How the Ala. attack on a cop is an alarm bell about 'deadly hesitation'
When force is necessary to ensure an officer’s safety, officers must use it — without hesitation — regardless of the perceived ramifications of the aftermath
Last week, a plainclothes Birmingham police officer was disarmed and pistol-whipped by a 34-year-old convicted felon — whose record includes an attempted-murder charge, as well as convictions for robbery and assault — while bystanders snapped pictures.
While recovering from his injuries — which could easily have been fatal — the Birmingham officer told CNN, “I hesitated because I didn’t want to be in the media...”
This cop — who even today remains anonymous out of fear for the safety of his family — is a victim of what has become known among police professionals as “deadly hesitation” or “the Ferguson effect.” Not only is this troubling trend an officer safety issue, it has far-reaching ramifications for our society as a whole.
Bad Guys Have Stolen the Narrative
Because a small but vocal minority of people have so severely hijacked public discourse about police use of force, some police officers are now more fearful of life after a deadly-force encounter than losing their life in the incident itself.
Officers are more afraid of being labeled a fascist or a racist — or some combination thereof — than they are of dying at the hands of an assailant.
Don’t believe it? Look no further than Birmingham, where the bludgeoned officer told CNN, “A lot of officers are being too cautious because of what’s going on in the media.”
This is unacceptable. We cannot allow our officers to travel down the dark tunnel of pre-incident self-doubt about the legal battle after a deadly-force incident.
So, what do we do about it? Consider these 10 steps:
1. We must recognize that deadly hesitation comes from a lack of confidence. It may be an officer’s lack of confidence in their own training, or a lack of confidence that the organization will support them in the aftermath of an incident. Either way, in order to renew cops’ confidence, police supervisors, trainers, and leaders must take immediate action.
2. Academy instructors must ensure that officers have the combat skills they need to survive a full-on physical assault. Confidence comes from experience. No officer should be put on the street in doubt of their own skills — ever.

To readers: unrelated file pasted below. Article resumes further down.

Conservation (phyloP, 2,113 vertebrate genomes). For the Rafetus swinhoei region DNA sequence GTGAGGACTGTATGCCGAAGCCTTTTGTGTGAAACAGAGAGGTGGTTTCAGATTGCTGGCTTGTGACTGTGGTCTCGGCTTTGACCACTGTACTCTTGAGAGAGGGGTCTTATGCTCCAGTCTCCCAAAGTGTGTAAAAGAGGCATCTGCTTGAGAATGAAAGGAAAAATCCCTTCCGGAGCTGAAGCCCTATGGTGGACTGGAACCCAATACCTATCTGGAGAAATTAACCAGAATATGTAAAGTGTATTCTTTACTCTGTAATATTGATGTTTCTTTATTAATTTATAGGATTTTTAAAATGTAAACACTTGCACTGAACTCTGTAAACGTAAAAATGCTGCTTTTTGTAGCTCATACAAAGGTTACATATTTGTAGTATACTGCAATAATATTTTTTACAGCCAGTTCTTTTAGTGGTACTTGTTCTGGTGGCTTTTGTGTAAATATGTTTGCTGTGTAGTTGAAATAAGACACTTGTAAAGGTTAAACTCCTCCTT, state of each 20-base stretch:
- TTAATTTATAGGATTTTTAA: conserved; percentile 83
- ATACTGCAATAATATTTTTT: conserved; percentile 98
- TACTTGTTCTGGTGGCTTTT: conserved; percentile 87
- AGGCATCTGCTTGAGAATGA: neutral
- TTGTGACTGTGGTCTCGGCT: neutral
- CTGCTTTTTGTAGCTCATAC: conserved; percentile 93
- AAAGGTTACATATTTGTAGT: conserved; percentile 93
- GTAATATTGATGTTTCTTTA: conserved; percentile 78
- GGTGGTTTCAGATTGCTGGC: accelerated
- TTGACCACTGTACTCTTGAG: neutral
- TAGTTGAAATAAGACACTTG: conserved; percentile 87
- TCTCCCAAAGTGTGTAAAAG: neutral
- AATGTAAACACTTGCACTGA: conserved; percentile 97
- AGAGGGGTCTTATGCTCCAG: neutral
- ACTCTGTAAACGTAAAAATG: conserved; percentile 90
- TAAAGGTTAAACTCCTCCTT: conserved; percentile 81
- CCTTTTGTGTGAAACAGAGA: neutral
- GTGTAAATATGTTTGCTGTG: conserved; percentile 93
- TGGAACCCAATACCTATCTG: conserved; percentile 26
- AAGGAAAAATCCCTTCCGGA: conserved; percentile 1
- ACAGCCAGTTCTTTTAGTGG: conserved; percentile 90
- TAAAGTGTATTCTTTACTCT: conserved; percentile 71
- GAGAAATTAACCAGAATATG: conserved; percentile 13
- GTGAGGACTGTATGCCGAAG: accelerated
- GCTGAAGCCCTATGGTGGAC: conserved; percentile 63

3. The training cadre must ensure that their cops are so well-versed in case law related to use of force that they’re unafraid to make a split-second decision to defend themselves or others against perceived risk of death or great bodily injury.
4. Front-line supervisors and in-service trainers must regularly remind officers at roll call about Graham v. Connor. Officers must be reminded that police use of force is judged as being objectively reasonable under the totality of the circumstances known to the officer at that time — not known to an after-the-fact 20/20-hindsight observer in the press or the public.
5. Supervisors and trainers must remind officers that they cannot be summoned to appear in court if they’re dead. The message must be: “Think now of the here and now. Tomorrow is the time to deal with tomorrow.”
6. Higher up the chain of command, police leaders must double down on investing in training resources (read: time, money, and commitment) of officers on the how the 4th Amendment, the 8th Amendment, and the 14th Amendment are interwoven into the agency’s policies and procedures.
7. Those leaders must steadfastly state to their officers: “If something happens, we will follow policy, investigate the incident, and you will be treated fairly throughout the process. I will not be one of those so-called ‘leaders’ who will throw you under the bus.” Those police leaders have to mean it absolutely. Confidence cascades from the top down — not the other way around.
8. The bad guys have stolen the narrative, and we need to seize it back. Police officers’ actions in deadly-force incidents are almost universally exemplary. Agencies need to be out front and talking to citizens about that at every possible opportunity.
9. We can no longer hide behind “no comment.” Those words should be permanently banned from our vernacular and replaced by, “While many facts of this case remain unknown, and some things we do know may change upon further investigation, here’s what we can tell you about _______.”
10. Police agencies must develop formal programs through which we regularly educate individuals — and their primary influencers — on police use of force. Using scenario-based, force-on-force training created by in-service / academy instructors has proven time and again to be effective in helping police critics better understand the incidents for which they criticize the police.
We’re at a very important moment in history, my brothers and sisters. What we do in the coming weeks and months will have a tremendous bearing on how the sheep are protected from the wolves for many years to come.